7 Teach them emergency numbers

Smaller children should be taught to memorize your number and an emergency number in case they get separated from you. This might be difficult for a smaller child to learn; however, it is possible to teach them.

They should also know their surname and home address. It is also advisable to keep your details on a tag inside their bag, which will help authorities track you should your child be separated from you.

6 Teach them to 'yell'

Kids should know the protocol should anyone try to pick them up and carry them away. They should be taught to yell, if there are people around - specifically, 'This is not my mom!', or 'This is not my dad!'.

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If they are merely yelling, people might believe they are just misbehaving, and mom or dad is dealing with them and carrying them to the car to give them a talking to. No-one wants to think this way, however, making a child aware of unsafe behavior and protocol in the event of an emergency, could potentially save them.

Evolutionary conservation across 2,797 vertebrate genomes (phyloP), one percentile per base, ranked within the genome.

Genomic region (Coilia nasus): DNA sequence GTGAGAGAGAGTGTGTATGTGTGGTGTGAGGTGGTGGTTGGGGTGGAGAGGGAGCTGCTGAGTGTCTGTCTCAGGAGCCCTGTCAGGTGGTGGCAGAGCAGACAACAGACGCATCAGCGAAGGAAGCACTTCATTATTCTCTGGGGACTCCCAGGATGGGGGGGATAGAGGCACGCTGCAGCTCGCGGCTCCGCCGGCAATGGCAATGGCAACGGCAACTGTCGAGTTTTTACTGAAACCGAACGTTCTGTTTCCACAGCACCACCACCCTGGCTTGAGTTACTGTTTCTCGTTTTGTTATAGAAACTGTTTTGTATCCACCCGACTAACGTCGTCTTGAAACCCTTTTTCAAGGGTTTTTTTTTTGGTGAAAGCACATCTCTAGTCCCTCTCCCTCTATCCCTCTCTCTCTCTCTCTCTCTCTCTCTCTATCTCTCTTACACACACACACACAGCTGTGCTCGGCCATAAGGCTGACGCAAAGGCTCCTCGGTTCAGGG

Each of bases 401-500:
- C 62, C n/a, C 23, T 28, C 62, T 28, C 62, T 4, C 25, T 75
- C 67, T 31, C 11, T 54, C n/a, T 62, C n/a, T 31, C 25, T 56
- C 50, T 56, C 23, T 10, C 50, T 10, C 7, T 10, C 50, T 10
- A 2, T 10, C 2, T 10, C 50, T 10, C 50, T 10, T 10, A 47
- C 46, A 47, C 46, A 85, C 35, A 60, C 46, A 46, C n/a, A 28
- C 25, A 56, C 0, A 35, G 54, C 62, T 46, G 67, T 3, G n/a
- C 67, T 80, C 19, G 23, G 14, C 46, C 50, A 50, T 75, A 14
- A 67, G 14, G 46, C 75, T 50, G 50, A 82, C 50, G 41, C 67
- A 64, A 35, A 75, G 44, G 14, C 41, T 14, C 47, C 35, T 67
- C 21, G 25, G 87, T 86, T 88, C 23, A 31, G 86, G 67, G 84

5 Teach them what is not normal

Children tend to be naive and assume that all 'nice' behavior from an adult comes from a kind heart. Teach children to identify suspicious behavior. Some suspicious behavior includes a stranger offering to buy or give them something, an adult following them, or a stranger saying that you are sick and have sent them to pick the child up.

The more you rehearse this list of suspicious behaviors with your child, the more they are likely to pick these scenarios up as suspicious should they occur.

4 The 'secret code'

Should you find yourself in a situation which warrants you having to send someone to fetch your child from school, you should teach your child a secret code which that person then has to give your child before your child co-operates with them in any way.

This could be a word or a number or a safety question (with an answer), which is only known to you and your child. This will signal that it is, in fact, you who has sent the person.

3 Keep communication channels open